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Screen shot of memory leak in instruments

Please help! I've read the memory management rules, but maybe I'm missing them point somewhere. Instruments is telling me I've got leaks on the following code:

NSArray *keys = [NSArray arrayWithObjects:@"text", @"score", @"subCount", nil];
NSArray *objects 
    = [NSArray arrayWithObjects:sPlateToAdd, [
         [[NSNumber alloc] initWithInt:1] autorelease], 
         [[[NSNumber alloc] initWithInt:1] autorelease], 
         nil];

NSMutableDictionary *dPlateToAdd 
    = [NSMutableDictionary dictionaryWithObjects:objects forKeys:keys];  // 93.4%        
[self.aFinals addObject:dPlateToAdd];    // 6.6%

the Keys and Objects arrays aren't being alloc'ed or init'ed, so I dont think I need to release those?

Then the numbers inside Objects are being auto released, so they're ok aren't they? And sPlateToAdd is a string that gets passed into the method this code is in, so I'm not the owner of that, so I don't need to release it. Or am I?

I've got to be doing something wrong somewhere.

The app runs completely fine in the iPad, but is dog slow on an iPhone 3GS, I'm hoping fixing this memory leak might speed it up a little...

This is the method that creates self.aFinals, which is passed a string from a text input. I've ommitted some of the lines but self.aFinals doesn't interact with them

-(id)initWithTerm:(NSString *)thisTerm {
    ...
    ...
    self.aFinals = [[NSMutableArray alloc] init];

    return self;
}

Then I have about 5 nested loops, that call addPlateToFinals 3 times in the middle of all the loops, creating thisPlate, which becomes sPlateToAdd

// replace 1st occurance
NSString *thisPlate = [thisBase
    stringByReplacingOccurrencesOfRegex:[NSString stringWithFormat:
        @"(^[^%@]+)%@(.*$)", 
        thisChar, 
        thisChar] 
     withString:[NSString stringWithFormat:@"$1%@$2", thisSub]
     ];

     [self addPlateToFinals:thisPlate withSubCount:thisSubCount];
 // replace 2nd occurance
 thisPlate = [thisBase
     stringByReplacingOccurrencesOfRegex:[NSString stringWithFormat:
         @"(^[^%@]+%@.*)%@",    
         thisChar, 
         thisChar, 
         thisChar] 
     withString:[NSString stringWithFormat:@"$1", thisSub]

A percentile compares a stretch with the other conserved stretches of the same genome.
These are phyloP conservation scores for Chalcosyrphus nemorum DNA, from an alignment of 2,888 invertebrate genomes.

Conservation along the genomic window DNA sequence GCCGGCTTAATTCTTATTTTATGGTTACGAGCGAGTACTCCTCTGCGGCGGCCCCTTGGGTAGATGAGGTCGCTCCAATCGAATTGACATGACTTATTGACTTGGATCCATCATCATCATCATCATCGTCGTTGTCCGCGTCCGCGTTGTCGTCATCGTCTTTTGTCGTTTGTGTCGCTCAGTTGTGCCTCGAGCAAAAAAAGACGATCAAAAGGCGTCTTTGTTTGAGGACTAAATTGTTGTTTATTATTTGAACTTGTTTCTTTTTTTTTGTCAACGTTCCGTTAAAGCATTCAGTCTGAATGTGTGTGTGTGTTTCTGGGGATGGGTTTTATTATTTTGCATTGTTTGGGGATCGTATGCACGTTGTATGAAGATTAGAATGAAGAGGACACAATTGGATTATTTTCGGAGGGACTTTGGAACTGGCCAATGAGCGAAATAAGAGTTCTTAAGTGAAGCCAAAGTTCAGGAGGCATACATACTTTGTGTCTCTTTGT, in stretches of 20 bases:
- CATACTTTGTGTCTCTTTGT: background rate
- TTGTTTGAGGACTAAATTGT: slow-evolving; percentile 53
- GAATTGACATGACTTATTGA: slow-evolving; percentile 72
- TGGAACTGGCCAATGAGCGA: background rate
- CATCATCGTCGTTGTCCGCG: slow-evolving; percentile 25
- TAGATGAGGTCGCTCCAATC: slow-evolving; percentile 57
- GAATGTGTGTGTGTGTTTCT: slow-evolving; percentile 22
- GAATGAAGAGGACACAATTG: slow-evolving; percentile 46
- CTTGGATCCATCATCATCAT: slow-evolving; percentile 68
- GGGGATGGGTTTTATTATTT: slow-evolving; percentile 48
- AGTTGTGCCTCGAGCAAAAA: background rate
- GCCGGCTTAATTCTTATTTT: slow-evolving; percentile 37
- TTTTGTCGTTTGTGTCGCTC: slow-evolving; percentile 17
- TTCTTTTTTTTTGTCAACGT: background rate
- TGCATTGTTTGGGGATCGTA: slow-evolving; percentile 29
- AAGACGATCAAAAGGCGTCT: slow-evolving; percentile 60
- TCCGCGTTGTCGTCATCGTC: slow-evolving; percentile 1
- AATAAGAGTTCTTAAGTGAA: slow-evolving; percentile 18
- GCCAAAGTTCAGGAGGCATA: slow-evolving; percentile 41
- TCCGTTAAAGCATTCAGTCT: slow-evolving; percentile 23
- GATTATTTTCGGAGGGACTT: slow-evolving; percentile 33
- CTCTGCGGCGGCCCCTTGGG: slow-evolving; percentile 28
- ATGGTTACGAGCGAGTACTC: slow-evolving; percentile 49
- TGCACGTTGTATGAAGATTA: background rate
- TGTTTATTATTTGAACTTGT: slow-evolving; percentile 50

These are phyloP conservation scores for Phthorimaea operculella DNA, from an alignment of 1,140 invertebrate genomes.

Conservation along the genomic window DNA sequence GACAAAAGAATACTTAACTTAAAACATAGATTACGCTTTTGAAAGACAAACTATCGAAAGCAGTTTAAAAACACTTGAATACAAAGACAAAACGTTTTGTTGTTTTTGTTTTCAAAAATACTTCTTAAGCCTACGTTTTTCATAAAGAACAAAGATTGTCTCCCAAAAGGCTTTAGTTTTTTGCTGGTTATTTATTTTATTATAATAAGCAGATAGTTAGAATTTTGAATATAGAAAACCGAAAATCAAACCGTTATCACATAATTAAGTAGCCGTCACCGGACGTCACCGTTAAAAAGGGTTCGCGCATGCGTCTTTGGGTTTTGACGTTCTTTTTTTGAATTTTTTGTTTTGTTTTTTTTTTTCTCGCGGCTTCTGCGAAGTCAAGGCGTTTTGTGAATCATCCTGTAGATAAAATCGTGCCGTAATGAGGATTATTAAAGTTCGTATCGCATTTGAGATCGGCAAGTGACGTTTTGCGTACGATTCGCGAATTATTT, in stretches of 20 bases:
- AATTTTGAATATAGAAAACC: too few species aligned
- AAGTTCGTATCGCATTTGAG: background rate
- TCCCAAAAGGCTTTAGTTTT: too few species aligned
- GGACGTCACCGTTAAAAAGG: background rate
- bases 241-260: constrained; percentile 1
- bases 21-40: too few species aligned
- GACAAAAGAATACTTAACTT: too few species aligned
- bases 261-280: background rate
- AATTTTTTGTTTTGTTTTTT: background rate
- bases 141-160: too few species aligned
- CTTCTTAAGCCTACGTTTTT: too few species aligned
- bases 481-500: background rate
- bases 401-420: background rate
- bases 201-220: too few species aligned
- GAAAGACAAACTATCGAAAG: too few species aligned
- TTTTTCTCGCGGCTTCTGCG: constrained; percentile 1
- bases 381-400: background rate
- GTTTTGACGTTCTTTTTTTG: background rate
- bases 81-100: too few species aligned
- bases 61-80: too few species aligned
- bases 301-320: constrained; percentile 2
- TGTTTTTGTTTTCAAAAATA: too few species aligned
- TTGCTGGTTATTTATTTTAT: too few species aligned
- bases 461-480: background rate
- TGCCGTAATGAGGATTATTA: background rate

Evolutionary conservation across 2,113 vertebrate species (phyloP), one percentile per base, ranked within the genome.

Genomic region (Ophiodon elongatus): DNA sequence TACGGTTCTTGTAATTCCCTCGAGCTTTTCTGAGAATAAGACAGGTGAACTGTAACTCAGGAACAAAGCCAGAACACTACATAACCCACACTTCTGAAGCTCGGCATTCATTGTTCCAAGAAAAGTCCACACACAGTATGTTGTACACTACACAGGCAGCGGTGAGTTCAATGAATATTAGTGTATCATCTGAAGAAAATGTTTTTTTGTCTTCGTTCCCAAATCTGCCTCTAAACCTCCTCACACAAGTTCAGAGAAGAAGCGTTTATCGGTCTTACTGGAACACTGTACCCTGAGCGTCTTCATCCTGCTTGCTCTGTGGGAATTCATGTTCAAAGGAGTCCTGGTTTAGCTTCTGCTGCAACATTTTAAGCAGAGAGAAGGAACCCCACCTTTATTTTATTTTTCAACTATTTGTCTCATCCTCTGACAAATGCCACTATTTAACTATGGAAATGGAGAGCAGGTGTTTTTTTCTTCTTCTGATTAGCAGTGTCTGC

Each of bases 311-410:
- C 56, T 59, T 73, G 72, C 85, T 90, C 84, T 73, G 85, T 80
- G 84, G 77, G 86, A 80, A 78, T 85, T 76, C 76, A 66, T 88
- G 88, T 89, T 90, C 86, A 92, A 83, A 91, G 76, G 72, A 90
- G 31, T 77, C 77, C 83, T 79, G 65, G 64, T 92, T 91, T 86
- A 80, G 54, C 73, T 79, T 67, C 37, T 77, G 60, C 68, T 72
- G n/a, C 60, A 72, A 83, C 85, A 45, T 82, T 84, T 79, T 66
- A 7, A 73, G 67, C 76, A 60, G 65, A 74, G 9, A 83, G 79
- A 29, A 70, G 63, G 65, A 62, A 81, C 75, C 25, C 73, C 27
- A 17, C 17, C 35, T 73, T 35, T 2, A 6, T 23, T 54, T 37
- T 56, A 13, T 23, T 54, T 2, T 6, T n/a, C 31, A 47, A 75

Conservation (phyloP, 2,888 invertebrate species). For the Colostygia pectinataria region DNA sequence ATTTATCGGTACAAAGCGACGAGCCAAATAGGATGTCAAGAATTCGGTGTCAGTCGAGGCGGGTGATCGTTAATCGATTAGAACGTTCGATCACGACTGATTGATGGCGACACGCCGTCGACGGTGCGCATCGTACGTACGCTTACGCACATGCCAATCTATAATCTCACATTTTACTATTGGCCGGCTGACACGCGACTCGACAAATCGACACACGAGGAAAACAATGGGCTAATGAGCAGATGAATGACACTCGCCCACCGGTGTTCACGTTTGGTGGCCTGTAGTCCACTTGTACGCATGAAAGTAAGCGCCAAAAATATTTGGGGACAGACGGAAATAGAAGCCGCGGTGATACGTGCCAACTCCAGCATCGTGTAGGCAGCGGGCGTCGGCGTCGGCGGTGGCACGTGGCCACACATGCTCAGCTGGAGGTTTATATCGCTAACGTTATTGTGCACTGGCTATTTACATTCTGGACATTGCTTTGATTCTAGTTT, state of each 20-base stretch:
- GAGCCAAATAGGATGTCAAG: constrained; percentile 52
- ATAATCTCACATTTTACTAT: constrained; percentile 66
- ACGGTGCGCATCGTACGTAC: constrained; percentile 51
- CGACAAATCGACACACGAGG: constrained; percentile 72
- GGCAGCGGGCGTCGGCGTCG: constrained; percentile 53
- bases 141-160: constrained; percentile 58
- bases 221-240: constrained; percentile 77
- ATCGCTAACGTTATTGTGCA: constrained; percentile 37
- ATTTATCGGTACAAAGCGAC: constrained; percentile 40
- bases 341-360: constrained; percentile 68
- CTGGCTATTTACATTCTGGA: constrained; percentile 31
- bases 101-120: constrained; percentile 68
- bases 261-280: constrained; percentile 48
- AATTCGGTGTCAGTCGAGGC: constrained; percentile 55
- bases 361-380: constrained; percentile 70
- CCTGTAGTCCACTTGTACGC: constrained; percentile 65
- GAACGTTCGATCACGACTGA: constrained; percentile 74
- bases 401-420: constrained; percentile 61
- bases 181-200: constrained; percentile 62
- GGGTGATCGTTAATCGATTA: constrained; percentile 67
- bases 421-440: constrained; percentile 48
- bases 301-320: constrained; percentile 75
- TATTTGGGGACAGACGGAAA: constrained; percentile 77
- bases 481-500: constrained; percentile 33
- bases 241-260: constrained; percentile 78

];

 // then it does it again, with slightly different regex

This is the complete method that the leak is coming from:

-(void)addPlateToFinals:(NSString *)sPlateToAdd withSubCount:(NSNumber *)nSubCount {
// plate must be less than 7 characters and great than 2 chars
if (
    [sPlateToAdd length] <= [self.nPlateMax intValue] &&
    [sPlateToAdd length] >= [self.nPlateMin intValue]
    ) {    

    NSMutableArray *aSearchFinals = [self arrayOfFinals];

    // add plate if it is not already in the finals array   
    if(![aSearchFinals containsObject:sPlateToAdd]) {

        // filter out results that cannot be converted to valid plates
        NSPredicate *potential = [NSPredicate predicateWithFormat: @"SELF MATCHES '^[a-z]{0,3}[0-9]{1,3}[a-z]{0,3}$'"];
        NSPredicate *impossible1 = [NSPredicate predicateWithFormat: @"SELF MATCHES '^[a-z]{2}[0-9]{2,3}[a-z]{2}$'"];
        NSPredicate *impossible2 = [NSPredicate predicateWithFormat: @"SELF MATCHES '^[a-z][0-9]{3}$'"];
        NSPredicate *impossible3 = [NSPredicate predicateWithFormat: @"SELF MATCHES '^[a-z]{2}[0-9]{2}$'"];
        NSPredicate *impossible4 = [NSPredicate predicateWithFormat: @"SELF MATCHES '^[0-9]{2}[a-z]{2}$'"];

        if(
            [potential evaluateWithObject: sPlateToAdd] && 
            ![impossible1 evaluateWithObject: sPlateToAdd] &&
            ![impossible2 evaluateWithObject: sPlateToAdd] &&
            ![impossible3 evaluateWithObject: sPlateToAdd] &&
            ![impossible4 evaluateWithObject: sPlateToAdd]
        ){                  

            NSArray *keys = [NSArray arrayWithObjects:@"text", @"score", @"subCount", nil];
            NSArray *objects = [NSArray arrayWithObjects:
                                    sPlateToAdd, 
                                    [[[NSNumber alloc] initWithInt:1] autorelease], 
                                    [[[NSNumber alloc] initWithInt:1] autorelease], 
                                    nil
                                ];

            NSDictionary *dPlateToAdd = [NSDictionary dictionaryWithObjects:objects forKeys:keys];          
            [self.aFinals addObject:dPlateToAdd];   
        }
    }
}

}

share|improve this question
    
What kind of object is leaking? –  mja Sep 20 '11 at 21:17